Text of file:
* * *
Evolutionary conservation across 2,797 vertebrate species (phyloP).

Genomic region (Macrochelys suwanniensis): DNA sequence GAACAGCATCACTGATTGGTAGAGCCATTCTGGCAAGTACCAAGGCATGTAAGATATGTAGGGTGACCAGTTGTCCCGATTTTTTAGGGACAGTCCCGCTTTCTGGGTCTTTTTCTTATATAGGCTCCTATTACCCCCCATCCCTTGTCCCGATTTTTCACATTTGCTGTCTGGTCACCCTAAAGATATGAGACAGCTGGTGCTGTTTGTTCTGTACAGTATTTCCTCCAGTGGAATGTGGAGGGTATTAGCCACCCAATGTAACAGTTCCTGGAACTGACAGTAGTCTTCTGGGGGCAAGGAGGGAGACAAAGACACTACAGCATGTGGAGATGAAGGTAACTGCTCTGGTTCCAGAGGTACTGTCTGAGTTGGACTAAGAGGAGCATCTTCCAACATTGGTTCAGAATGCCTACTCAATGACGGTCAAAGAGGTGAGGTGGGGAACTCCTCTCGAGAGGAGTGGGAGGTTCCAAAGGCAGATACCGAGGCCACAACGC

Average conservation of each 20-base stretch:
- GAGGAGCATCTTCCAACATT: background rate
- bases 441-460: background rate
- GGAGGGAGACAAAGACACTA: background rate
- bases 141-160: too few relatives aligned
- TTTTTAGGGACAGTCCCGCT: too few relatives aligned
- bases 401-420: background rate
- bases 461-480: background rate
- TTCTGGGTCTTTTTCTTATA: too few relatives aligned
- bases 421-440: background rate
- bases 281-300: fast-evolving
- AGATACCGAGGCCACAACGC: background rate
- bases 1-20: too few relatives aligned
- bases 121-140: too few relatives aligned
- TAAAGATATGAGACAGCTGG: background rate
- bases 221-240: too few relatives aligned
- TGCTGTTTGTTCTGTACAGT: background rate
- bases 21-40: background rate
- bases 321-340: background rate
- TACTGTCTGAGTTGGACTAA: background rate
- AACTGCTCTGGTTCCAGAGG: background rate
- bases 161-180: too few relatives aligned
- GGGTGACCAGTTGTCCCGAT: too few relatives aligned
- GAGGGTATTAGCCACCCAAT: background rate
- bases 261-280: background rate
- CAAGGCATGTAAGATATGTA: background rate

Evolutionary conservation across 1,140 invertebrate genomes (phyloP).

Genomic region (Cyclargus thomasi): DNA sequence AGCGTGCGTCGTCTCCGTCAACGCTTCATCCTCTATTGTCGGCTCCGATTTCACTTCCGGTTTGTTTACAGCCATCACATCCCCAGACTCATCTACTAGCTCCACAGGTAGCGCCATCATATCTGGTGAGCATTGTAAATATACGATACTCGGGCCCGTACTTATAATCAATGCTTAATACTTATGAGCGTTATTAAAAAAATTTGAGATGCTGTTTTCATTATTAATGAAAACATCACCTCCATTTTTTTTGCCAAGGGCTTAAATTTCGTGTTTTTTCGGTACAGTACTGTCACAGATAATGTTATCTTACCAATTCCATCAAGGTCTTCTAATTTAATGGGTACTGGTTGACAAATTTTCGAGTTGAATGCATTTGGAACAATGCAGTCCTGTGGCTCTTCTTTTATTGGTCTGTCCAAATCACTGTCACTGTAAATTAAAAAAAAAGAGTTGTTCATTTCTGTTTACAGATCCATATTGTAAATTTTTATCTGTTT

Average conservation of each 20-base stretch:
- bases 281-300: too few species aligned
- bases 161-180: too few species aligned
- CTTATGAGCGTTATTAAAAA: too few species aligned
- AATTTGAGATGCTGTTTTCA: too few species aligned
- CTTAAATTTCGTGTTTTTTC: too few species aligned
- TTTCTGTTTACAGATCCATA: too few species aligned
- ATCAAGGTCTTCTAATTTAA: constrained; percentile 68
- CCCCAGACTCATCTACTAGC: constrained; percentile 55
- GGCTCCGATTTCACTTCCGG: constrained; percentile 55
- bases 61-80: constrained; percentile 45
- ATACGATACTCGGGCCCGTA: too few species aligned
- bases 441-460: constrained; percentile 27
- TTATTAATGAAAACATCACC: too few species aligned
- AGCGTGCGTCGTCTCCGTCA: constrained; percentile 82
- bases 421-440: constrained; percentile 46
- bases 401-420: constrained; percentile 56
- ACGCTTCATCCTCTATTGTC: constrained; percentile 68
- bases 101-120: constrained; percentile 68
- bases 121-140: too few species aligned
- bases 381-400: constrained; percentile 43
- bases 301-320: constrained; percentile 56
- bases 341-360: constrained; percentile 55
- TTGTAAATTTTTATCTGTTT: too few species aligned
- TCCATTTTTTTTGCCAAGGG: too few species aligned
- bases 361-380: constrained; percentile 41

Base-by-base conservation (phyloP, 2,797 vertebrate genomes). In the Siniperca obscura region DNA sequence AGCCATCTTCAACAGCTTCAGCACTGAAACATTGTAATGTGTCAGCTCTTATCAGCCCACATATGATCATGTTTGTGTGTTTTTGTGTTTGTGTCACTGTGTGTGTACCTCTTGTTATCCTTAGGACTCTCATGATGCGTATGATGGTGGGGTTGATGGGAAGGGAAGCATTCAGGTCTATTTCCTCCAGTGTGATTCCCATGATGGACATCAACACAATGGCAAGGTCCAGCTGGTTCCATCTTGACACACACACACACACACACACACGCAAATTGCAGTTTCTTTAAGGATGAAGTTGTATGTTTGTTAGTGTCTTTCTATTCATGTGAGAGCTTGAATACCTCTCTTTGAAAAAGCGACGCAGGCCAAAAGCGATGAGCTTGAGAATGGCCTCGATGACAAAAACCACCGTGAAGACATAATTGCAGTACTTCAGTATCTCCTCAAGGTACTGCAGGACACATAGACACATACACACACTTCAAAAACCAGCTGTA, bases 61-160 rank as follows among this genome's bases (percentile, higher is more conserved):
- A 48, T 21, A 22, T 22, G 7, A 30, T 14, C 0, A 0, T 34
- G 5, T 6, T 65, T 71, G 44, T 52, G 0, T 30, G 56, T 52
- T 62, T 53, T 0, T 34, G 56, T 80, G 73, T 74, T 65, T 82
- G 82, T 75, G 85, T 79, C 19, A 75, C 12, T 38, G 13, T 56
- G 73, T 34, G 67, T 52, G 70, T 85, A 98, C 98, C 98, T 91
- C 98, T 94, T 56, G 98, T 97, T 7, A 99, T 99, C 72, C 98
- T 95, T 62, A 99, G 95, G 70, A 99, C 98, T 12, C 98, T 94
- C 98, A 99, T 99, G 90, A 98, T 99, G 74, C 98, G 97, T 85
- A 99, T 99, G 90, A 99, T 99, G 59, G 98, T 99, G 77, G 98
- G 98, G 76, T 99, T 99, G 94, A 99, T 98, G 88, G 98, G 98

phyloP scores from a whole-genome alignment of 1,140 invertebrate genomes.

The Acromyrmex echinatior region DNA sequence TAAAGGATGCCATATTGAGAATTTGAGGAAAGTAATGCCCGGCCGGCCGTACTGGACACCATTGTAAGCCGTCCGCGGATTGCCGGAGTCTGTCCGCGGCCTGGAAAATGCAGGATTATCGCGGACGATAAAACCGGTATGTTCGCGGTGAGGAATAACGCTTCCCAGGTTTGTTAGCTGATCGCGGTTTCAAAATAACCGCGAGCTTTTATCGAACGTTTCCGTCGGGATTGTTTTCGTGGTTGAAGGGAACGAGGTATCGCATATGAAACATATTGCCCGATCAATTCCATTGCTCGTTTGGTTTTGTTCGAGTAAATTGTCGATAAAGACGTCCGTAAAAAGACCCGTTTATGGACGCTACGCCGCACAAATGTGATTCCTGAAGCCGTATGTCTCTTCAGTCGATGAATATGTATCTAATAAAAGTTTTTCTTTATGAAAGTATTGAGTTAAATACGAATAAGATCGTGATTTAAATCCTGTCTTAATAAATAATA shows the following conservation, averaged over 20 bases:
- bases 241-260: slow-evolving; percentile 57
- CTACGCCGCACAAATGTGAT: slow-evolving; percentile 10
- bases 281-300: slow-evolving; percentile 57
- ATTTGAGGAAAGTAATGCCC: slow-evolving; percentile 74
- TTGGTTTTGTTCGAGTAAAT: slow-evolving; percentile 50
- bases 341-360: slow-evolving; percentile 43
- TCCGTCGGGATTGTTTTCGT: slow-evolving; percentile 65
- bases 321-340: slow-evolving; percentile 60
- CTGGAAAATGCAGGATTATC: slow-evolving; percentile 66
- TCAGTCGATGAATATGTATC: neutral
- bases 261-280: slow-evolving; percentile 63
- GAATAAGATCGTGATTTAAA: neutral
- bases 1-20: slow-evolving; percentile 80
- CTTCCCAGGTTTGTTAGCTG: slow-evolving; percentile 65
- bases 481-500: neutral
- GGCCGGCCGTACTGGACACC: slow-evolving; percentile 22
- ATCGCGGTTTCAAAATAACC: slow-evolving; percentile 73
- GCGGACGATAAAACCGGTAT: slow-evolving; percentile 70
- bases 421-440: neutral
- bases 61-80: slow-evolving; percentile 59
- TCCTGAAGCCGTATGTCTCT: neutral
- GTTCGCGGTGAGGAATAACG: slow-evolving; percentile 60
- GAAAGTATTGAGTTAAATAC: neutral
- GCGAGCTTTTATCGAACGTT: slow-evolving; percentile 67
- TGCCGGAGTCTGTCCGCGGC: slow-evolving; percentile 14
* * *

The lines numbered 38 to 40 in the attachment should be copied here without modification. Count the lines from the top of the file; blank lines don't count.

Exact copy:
- ATCAAGGTCTTCTAATTTAA: constrained; percentile 68
- CCCCAGACTCATCTACTAGC: constrained; percentile 55
- GGCTCCGATTTCACTTCCGG: constrained; percentile 55